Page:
I had a certain standing in the classroom, allowed to be off by myself. Sometimes I'd cry. Marjorie would walk over.
“What's wrong?” she said, looming over me, pigtails rooted behind her ears. She hardly ever talked to me.
“I miss my best friend. She died.” There was a pause. I'd suffered, had met the depths of life's mysteries.
“How did she die?”
At home my mother handled the story. “Your very first friend died,” she'd tell me, and get sad, which made me sad. I loved to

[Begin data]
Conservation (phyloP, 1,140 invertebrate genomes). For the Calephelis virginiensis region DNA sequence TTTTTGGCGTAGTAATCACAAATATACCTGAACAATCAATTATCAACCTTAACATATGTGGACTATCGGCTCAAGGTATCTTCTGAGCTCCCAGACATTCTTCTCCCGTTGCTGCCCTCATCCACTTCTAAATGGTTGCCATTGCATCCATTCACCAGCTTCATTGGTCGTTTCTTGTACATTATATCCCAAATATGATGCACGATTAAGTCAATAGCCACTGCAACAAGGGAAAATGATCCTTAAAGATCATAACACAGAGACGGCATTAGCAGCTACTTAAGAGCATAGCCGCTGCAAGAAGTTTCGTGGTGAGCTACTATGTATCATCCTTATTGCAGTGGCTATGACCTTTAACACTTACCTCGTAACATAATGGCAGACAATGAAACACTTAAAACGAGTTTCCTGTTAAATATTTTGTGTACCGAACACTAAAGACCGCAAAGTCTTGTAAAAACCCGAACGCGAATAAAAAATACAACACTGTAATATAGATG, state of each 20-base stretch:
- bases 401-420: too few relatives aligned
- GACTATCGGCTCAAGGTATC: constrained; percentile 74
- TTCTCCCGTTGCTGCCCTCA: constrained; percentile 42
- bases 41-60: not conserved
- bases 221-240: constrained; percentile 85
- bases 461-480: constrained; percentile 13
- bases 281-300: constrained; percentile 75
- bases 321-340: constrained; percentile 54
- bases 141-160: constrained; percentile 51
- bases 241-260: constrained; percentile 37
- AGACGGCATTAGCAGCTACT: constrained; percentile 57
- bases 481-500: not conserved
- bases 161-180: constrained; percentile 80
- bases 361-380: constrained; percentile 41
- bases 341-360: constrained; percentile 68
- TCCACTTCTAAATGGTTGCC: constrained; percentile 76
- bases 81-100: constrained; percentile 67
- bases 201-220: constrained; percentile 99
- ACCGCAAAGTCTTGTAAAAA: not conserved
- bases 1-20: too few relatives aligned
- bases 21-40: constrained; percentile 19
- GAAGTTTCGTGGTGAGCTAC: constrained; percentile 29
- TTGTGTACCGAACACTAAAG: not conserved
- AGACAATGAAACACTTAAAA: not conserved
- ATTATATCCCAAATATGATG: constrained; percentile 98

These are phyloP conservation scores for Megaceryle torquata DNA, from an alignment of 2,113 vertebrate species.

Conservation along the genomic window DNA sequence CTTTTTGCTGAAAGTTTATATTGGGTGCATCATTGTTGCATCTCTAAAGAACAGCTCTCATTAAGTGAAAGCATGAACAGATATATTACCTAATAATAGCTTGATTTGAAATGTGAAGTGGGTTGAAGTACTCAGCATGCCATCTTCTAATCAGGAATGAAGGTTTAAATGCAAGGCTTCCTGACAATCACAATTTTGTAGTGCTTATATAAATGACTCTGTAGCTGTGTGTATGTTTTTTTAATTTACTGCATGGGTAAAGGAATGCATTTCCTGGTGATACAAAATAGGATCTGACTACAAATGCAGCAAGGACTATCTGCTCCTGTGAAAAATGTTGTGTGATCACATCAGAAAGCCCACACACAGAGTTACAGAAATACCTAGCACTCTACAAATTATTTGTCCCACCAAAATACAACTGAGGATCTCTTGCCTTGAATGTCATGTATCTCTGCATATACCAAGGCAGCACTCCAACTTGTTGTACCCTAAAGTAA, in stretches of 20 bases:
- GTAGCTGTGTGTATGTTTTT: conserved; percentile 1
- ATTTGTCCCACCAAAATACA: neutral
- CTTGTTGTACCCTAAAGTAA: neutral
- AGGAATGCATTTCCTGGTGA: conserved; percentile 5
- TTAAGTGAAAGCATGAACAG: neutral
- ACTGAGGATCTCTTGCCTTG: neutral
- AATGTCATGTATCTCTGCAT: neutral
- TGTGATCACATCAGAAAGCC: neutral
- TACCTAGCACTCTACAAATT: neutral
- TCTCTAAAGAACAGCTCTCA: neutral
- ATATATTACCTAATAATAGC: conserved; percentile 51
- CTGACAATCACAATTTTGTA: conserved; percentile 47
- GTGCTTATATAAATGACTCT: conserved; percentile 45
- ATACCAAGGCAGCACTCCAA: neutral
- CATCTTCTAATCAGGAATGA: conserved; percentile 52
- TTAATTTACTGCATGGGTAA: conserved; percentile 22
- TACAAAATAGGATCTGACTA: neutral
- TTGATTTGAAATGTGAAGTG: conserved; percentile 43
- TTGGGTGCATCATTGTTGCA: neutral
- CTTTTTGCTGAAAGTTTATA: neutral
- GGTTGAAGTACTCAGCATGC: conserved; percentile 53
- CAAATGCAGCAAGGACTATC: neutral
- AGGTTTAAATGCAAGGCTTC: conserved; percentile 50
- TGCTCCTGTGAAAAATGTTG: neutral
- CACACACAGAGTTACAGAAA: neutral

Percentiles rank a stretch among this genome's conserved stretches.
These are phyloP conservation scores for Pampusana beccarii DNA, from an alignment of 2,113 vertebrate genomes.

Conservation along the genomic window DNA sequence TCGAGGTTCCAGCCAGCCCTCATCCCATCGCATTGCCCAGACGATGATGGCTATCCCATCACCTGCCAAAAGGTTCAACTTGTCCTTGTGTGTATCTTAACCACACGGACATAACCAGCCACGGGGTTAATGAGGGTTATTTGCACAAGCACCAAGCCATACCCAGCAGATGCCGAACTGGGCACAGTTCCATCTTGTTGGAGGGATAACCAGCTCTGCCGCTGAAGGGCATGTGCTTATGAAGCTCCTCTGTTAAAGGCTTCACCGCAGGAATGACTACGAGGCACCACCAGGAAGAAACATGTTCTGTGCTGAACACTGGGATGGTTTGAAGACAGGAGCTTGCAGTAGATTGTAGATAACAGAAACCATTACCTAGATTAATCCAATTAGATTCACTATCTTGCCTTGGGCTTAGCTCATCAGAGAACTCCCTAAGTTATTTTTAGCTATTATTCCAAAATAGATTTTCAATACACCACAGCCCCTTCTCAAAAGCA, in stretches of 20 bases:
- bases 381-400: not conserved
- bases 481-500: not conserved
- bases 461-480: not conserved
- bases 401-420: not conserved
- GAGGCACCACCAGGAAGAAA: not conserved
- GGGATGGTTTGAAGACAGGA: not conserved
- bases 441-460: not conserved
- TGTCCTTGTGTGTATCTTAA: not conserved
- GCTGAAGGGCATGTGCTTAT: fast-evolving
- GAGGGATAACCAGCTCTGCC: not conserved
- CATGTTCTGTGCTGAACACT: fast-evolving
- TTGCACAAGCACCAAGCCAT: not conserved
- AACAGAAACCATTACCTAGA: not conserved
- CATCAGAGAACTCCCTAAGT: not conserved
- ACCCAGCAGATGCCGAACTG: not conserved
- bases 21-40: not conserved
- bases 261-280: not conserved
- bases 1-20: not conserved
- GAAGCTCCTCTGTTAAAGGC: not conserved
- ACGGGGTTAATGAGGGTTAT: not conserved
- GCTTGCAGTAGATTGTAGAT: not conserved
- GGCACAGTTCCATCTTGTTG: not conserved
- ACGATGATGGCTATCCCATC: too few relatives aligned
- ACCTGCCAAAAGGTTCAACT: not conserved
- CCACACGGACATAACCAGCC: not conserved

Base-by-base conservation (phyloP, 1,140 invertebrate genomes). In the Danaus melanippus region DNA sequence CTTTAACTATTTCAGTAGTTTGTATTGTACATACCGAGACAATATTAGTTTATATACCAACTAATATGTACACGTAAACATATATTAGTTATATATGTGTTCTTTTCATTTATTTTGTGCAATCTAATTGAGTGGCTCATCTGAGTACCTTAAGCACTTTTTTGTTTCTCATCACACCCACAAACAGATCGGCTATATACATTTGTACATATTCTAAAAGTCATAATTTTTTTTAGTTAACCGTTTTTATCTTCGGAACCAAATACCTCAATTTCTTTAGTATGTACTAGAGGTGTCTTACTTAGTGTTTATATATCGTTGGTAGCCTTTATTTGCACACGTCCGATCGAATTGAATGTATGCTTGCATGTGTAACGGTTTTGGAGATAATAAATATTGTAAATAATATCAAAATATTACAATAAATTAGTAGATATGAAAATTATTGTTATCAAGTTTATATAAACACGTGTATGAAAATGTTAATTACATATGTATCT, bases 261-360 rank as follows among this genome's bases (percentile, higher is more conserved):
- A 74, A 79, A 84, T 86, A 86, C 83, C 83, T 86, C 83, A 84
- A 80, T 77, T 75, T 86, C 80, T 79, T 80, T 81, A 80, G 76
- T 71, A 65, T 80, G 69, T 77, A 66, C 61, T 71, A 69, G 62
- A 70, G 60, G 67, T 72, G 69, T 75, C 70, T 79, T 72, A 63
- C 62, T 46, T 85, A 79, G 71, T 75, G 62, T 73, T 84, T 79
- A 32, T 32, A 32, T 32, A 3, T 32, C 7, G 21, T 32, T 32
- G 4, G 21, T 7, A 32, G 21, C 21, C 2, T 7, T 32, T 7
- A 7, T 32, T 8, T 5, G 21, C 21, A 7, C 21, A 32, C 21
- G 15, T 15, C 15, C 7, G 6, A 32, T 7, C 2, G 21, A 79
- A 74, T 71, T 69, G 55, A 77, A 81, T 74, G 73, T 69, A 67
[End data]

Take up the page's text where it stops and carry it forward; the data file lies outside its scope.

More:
hear it: the first attachment beyond family, a tragic ending, my early heart broken but petted and mended by my mother. Sophisticated pain was part of me, and so, too, the passions of friendship. “Her poor mother!” my mother would say. “Just imagine how awful.” I could not imagine, had no image of the woman, but could almost picture the girl, this golden wraith, this perfect beauty. Scarlet fever or a weakened heart, something sneaky, stole my beloved friend away. One day she was there, fine. I could remember us, just about, three-year-olds with chubby wrists and white tights, half a lifetime ago. The next day she was dead: the empty stroller. According to my mother, I was inconsolable at her disappearance. “Don't you remember? You thought she didn't want to be friends with you anymore. You cried and cried. You kept asking where she was.” She stroked the top of my head. “We used to push you in your strollers, side by side.” I searched for any sense of proximity, any warmth. Blond curls? Did we dig in the garden with kitchen things? Did she cry when she dropped Ritz crackers in the dirt? She wasn't mean, ever, of course not. She was the sweetest girl anyone had ever met, not like Marjorie, who scared me, whose voice grated, whose very name bullies my memory. My dead friend gave me her dolls, to keep. She wanted me to have them. She brought candy canes. We read Little Golden Books on the couch and sucked the peppermint. I followed her, waiting my turn as she pushed the clacking bubble toy over the flagstones. In the park we chose the swings, and our mothers stood behind us, didn't they, their doubled voices sweeping far and near. All this I imagined, so I could miss her, feel kin. I pictured her stroller on the sidewalk, the waist strap to hold her in, her Mary Janes kicking up. See her dark curls; she clutched a doll under one arm; her big eyes were hazel, like mine. I tried to cope under this net of confusionâsuggested drama, disappearing picture, willed memory.